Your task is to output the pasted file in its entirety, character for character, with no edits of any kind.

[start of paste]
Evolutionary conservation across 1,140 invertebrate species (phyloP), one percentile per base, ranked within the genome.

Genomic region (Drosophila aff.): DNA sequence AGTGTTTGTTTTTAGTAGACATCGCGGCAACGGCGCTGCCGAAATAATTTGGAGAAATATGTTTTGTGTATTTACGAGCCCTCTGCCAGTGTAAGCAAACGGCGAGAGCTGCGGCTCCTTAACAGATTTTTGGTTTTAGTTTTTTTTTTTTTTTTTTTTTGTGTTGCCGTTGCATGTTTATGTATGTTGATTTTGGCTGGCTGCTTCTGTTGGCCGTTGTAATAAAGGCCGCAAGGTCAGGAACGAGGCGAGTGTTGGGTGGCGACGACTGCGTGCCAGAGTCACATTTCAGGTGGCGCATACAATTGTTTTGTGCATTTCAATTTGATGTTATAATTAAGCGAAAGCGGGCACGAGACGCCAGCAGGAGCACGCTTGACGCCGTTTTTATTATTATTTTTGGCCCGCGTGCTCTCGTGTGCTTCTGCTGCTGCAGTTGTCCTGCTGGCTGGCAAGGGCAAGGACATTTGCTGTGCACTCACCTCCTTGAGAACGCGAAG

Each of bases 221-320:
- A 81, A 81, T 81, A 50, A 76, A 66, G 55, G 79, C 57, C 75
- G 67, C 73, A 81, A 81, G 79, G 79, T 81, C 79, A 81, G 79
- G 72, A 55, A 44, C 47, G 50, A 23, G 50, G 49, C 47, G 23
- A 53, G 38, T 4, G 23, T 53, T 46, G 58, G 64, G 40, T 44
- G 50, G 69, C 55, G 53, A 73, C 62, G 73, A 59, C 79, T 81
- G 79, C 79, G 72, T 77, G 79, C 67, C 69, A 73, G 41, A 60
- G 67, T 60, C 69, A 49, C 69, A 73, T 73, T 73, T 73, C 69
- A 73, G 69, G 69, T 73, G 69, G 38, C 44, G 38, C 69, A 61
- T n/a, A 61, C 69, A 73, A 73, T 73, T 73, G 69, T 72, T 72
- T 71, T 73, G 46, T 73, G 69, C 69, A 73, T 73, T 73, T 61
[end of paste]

Evolutionary conservation across 1,140 invertebrate species (phyloP), one percentile per base, ranked within the genome.

Genomic region (Drosophila aff.): DNA sequence AGTGTTTGTTTTTAGTAGACATCGCGGCAACGGCGCTGCCGAAATAATTTGGAGAAATATGTTTTGTGTATTTACGAGCCCTCTGCCAGTGTAAGCAAACGGCGAGAGCTGCGGCTCCTTAACAGATTTTTGGTTTTAGTTTTTTTTTTTTTTTTTTTTTGTGTTGCCGTTGCATGTTTATGTATGTTGATTTTGGCTGGCTGCTTCTGTTGGCCGTTGTAATAAAGGCCGCAAGGTCAGGAACGAGGCGAGTGTTGGGTGGCGACGACTGCGTGCCAGAGTCACATTTCAGGTGGCGCATACAATTGTTTTGTGCATTTCAATTTGATGTTATAATTAAGCGAAAGCGGGCACGAGACGCCAGCAGGAGCACGCTTGACGCCGTTTTTATTATTATTTTTGGCCCGCGTGCTCTCGTGTGCTTCTGCTGCTGCAGTTGTCCTGCTGGCTGGCAAGGGCAAGGACATTTGCTGTGCACTCACCTCCTTGAGAACGCGAAG

Each of bases 221-320:
- A 81, A 81, T 81, A 50, A 76, A 66, G 55, G 79, C 57, C 75
- G 67, C 73, A 81, A 81, G 79, G 79, T 81, C 79, A 81, G 79
- G 72, A 55, A 44, C 47, G 50, A 23, G 50, G 49, C 47, G 23
- A 53, G 38, T 4, G 23, T 53, T 46, G 58, G 64, G 40, T 44
- G 50, G 69, C 55, G 53, A 73, C 62, G 73, A 59, C 79, T 81
- G 79, C 79, G 72, T 77, G 79, C 67, C 69, A 73, G 41, A 60
- G 67, T 60, C 69, A 49, C 69, A 73, T 73, T 73, T 73, C 69
- A 73, G 69, G 69, T 73, G 69, G 38, C 44, G 38, C 69, A 61
- T n/a, A 61, C 69, A 73, A 73, T 73, T 73, G 69, T 72, T 72
- T 71, T 73, G 46, T 73, G 69, C 69, A 73, T 73, T 73, T 61